8 Flying Cars Rendered Based On Patents Going Back To 191212/05/2019
A century-long journey in the sky.
The first patent for a flying car dates back to 1901 when Joel Trout Rice filed documents to “declare” he has invented “certain new and useful improvements in flying-machines,” providing “full, clear, and exact description of the invention, such as will enable others skilled in the art to which it appertains to make and use the same.” Ever since then, people have been working to optimize the concept of the flying car and finally make it real and commercially available for the masses. Many companies have also been involved in the development of flying cars and most recently, Hyundai became the first automaker to launch a flying car division.
Gallery: 8 flying cars rendered based on original patents
Scottish leasing comparison start-up, LeaseFetcher, decided to pay tribute to “all the car designers with their heads in the clouds” with a series of eighth renderings, showing flying cars brought to life from their original patents. The compilation begins with Henry J Snook’s flying car from 1912, which uses a pair of giant revolving corkscrew propellers. The next drawing takes us to 1939 and Bruce L Beals Jr’s flying machine, which relies on a more conventional design.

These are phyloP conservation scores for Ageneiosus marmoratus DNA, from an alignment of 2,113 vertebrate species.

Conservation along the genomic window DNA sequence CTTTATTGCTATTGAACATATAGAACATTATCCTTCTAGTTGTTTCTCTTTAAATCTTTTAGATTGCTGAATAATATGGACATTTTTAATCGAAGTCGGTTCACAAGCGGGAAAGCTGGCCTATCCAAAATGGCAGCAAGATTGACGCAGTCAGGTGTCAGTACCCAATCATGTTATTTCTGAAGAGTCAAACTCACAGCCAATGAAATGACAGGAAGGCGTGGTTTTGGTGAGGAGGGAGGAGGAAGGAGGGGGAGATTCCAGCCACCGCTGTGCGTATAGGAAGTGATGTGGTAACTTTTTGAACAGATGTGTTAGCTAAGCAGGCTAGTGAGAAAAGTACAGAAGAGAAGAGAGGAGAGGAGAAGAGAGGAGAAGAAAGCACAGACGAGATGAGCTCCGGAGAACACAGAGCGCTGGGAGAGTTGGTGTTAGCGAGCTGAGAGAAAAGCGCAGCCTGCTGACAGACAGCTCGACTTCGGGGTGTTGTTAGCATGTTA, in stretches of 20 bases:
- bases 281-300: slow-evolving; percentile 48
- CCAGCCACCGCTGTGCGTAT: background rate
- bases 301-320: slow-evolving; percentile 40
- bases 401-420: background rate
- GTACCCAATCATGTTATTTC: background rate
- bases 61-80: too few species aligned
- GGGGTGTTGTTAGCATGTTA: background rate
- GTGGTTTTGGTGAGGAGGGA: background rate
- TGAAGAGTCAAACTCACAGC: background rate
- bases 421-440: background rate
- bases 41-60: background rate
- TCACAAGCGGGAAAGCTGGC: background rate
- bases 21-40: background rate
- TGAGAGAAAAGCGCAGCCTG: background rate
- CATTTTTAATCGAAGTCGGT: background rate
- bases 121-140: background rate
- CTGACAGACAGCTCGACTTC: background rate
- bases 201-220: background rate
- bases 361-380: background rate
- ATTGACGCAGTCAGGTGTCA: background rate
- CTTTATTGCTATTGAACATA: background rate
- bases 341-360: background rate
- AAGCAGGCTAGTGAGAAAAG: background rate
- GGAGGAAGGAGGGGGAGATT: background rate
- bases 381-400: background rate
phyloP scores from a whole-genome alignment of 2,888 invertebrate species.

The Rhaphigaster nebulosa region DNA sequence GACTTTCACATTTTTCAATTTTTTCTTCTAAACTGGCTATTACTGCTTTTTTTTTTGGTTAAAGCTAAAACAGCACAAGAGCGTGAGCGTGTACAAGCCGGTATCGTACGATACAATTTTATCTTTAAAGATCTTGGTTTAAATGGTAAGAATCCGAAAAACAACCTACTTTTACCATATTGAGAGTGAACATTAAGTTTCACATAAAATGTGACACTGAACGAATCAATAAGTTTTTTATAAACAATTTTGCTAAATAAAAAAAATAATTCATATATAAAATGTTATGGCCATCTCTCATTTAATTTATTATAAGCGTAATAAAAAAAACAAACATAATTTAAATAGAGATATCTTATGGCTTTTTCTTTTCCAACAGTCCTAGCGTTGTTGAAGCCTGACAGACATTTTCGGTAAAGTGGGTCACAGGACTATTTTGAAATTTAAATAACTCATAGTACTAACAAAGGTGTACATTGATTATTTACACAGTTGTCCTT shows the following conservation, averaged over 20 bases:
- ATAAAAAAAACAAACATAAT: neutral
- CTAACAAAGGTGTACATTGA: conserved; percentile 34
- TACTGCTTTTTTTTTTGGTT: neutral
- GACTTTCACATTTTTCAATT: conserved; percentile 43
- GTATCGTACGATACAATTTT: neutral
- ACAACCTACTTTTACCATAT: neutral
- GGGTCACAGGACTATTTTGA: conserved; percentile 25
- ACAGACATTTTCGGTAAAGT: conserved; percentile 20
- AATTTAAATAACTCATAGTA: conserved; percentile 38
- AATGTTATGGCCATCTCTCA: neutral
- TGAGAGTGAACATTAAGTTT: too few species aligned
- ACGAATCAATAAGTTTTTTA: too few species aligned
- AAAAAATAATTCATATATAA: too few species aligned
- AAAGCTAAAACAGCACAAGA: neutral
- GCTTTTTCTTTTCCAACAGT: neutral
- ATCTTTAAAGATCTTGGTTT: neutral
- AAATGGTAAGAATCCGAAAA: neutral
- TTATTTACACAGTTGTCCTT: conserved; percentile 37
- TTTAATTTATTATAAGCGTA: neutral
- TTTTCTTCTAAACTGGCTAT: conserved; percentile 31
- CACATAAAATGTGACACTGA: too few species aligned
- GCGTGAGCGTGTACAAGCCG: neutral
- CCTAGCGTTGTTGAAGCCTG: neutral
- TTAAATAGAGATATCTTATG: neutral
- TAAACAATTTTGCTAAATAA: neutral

It was 1959 when Einarsson Einar patented its futuristic flying vehicle, which transforms itself from air- to road-vehicle “by means of seamless flaps and hidden compartments for the propellers.” Fast forward to 1996, when Jung-Do Kee’s flying car was registered – the Korean designer basically installed wings and a propeller on a Renault 5. Bradford Sorensen’s flying car from 2001 offers a radically different solution with counter-rotating blades.
In 2003, Larry D Long’s flying car was born and patented with multiple horizontal and vertical propellers, plus a design inspired by the conventional motor cars. 13 years later, Akash Girendra Barot presented his concept with four vertical lift rotors and this rendering envisions it as a “Corolla-in-the-sky.”
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